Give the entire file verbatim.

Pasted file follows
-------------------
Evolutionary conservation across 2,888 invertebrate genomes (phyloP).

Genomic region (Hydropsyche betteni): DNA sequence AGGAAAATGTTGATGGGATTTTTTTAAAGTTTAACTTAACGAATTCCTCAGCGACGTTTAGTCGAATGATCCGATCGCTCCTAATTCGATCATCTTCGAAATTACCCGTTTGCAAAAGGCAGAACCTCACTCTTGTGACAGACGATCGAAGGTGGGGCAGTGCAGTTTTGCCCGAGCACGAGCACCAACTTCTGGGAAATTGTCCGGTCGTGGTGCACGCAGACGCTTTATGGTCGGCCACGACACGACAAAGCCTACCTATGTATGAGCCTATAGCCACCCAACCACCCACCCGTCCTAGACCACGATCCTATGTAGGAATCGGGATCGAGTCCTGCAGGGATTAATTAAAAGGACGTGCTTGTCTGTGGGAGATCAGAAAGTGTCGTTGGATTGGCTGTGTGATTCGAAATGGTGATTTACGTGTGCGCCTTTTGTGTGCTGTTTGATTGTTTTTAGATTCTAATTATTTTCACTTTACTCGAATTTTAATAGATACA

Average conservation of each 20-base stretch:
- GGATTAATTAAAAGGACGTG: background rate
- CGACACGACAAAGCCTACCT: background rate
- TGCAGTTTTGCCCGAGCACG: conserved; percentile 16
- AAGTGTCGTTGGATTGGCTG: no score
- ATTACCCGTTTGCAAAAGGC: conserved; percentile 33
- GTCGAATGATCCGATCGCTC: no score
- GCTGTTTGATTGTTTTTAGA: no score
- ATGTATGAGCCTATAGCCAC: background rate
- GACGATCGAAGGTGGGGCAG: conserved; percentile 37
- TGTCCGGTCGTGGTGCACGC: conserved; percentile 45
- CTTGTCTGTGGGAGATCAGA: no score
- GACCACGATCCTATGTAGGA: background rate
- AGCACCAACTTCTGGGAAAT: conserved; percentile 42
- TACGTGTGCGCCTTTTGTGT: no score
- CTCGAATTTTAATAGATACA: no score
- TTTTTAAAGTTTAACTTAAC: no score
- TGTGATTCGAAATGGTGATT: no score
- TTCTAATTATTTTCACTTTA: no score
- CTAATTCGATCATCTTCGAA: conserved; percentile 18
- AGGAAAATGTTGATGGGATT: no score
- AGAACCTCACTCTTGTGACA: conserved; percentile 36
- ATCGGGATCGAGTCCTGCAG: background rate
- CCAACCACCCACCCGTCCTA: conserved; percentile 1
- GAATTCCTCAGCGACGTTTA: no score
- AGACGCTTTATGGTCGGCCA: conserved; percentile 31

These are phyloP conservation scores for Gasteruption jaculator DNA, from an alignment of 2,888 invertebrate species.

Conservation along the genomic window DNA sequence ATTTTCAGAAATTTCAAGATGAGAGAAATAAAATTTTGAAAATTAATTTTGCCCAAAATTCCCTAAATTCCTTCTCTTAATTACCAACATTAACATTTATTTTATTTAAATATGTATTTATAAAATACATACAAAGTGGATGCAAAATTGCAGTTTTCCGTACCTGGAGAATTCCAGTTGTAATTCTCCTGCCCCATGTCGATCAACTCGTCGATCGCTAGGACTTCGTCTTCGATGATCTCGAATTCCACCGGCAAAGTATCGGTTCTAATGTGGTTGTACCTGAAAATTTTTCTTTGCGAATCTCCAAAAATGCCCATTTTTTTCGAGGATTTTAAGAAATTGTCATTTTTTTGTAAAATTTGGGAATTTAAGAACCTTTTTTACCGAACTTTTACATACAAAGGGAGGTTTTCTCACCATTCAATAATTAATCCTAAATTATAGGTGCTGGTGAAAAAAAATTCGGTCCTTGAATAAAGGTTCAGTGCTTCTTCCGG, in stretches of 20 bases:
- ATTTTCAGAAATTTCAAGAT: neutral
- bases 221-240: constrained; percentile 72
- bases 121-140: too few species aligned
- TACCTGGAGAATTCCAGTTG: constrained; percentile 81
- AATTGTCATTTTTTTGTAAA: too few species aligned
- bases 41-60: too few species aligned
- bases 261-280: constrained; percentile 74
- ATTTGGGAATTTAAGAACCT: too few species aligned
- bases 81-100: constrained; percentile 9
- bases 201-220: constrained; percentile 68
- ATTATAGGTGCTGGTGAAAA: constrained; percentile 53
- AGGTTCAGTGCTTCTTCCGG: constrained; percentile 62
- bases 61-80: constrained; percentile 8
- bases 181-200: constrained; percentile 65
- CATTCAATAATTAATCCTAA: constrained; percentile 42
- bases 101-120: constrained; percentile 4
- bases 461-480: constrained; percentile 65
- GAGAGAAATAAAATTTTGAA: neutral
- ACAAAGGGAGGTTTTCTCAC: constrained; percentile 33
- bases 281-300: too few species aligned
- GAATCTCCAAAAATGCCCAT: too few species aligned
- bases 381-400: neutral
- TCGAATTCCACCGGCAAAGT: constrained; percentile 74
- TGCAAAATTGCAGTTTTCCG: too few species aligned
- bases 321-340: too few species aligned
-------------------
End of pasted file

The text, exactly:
Evolutionary conservation across 2,888 invertebrate genomes (phyloP).

Genomic region (Hydropsyche betteni): DNA sequence AGGAAAATGTTGATGGGATTTTTTTAAAGTTTAACTTAACGAATTCCTCAGCGACGTTTAGTCGAATGATCCGATCGCTCCTAATTCGATCATCTTCGAAATTACCCGTTTGCAAAAGGCAGAACCTCACTCTTGTGACAGACGATCGAAGGTGGGGCAGTGCAGTTTTGCCCGAGCACGAGCACCAACTTCTGGGAAATTGTCCGGTCGTGGTGCACGCAGACGCTTTATGGTCGGCCACGACACGACAAAGCCTACCTATGTATGAGCCTATAGCCACCCAACCACCCACCCGTCCTAGACCACGATCCTATGTAGGAATCGGGATCGAGTCCTGCAGGGATTAATTAAAAGGACGTGCTTGTCTGTGGGAGATCAGAAAGTGTCGTTGGATTGGCTGTGTGATTCGAAATGGTGATTTACGTGTGCGCCTTTTGTGTGCTGTTTGATTGTTTTTAGATTCTAATTATTTTCACTTTACTCGAATTTTAATAGATACA

Average conservation of each 20-base stretch:
- GGATTAATTAAAAGGACGTG: background rate
- CGACACGACAAAGCCTACCT: background rate
- TGCAGTTTTGCCCGAGCACG: conserved; percentile 16
- AAGTGTCGTTGGATTGGCTG: no score
- ATTACCCGTTTGCAAAAGGC: conserved; percentile 33
- GTCGAATGATCCGATCGCTC: no score
- GCTGTTTGATTGTTTTTAGA: no score
- ATGTATGAGCCTATAGCCAC: background rate
- GACGATCGAAGGTGGGGCAG: conserved; percentile 37
- TGTCCGGTCGTGGTGCACGC: conserved; percentile 45
- CTTGTCTGTGGGAGATCAGA: no score
- GACCACGATCCTATGTAGGA: background rate
- AGCACCAACTTCTGGGAAAT: conserved; percentile 42
- TACGTGTGCGCCTTTTGTGT: no score
- CTCGAATTTTAATAGATACA: no score
- TTTTTAAAGTTTAACTTAAC: no score
- TGTGATTCGAAATGGTGATT: no score
- TTCTAATTATTTTCACTTTA: no score
- CTAATTCGATCATCTTCGAA: conserved; percentile 18
- AGGAAAATGTTGATGGGATT: no score
- AGAACCTCACTCTTGTGACA: conserved; percentile 36
- ATCGGGATCGAGTCCTGCAG: background rate
- CCAACCACCCACCCGTCCTA: conserved; percentile 1
- GAATTCCTCAGCGACGTTTA: no score
- AGACGCTTTATGGTCGGCCA: conserved; percentile 31

These are phyloP conservation scores for Gasteruption jaculator DNA, from an alignment of 2,888 invertebrate species.

Conservation along the genomic window DNA sequence ATTTTCAGAAATTTCAAGATGAGAGAAATAAAATTTTGAAAATTAATTTTGCCCAAAATTCCCTAAATTCCTTCTCTTAATTACCAACATTAACATTTATTTTATTTAAATATGTATTTATAAAATACATACAAAGTGGATGCAAAATTGCAGTTTTCCGTACCTGGAGAATTCCAGTTGTAATTCTCCTGCCCCATGTCGATCAACTCGTCGATCGCTAGGACTTCGTCTTCGATGATCTCGAATTCCACCGGCAAAGTATCGGTTCTAATGTGGTTGTACCTGAAAATTTTTCTTTGCGAATCTCCAAAAATGCCCATTTTTTTCGAGGATTTTAAGAAATTGTCATTTTTTTGTAAAATTTGGGAATTTAAGAACCTTTTTTACCGAACTTTTACATACAAAGGGAGGTTTTCTCACCATTCAATAATTAATCCTAAATTATAGGTGCTGGTGAAAAAAAATTCGGTCCTTGAATAAAGGTTCAGTGCTTCTTCCGG, in stretches of 20 bases:
- ATTTTCAGAAATTTCAAGAT: neutral
- bases 221-240: constrained; percentile 72
- bases 121-140: too few species aligned
- TACCTGGAGAATTCCAGTTG: constrained; percentile 81
- AATTGTCATTTTTTTGTAAA: too few species aligned
- bases 41-60: too few species aligned
- bases 261-280: constrained; percentile 74
- ATTTGGGAATTTAAGAACCT: too few species aligned
- bases 81-100: constrained; percentile 9
- bases 201-220: constrained; percentile 68
- ATTATAGGTGCTGGTGAAAA: constrained; percentile 53
- AGGTTCAGTGCTTCTTCCGG: constrained; percentile 62
- bases 61-80: constrained; percentile 8
- bases 181-200: constrained; percentile 65
- CATTCAATAATTAATCCTAA: constrained; percentile 42
- bases 101-120: constrained; percentile 4
- bases 461-480: constrained; percentile 65
- GAGAGAAATAAAATTTTGAA: neutral
- ACAAAGGGAGGTTTTCTCAC: constrained; percentile 33
- bases 281-300: too few species aligned
- GAATCTCCAAAAATGCCCAT: too few species aligned
- bases 381-400: neutral
- TCGAATTCCACCGGCAAAGT: constrained; percentile 74
- TGCAAAATTGCAGTTTTCCG: too few species aligned
- bases 321-340: too few species aligned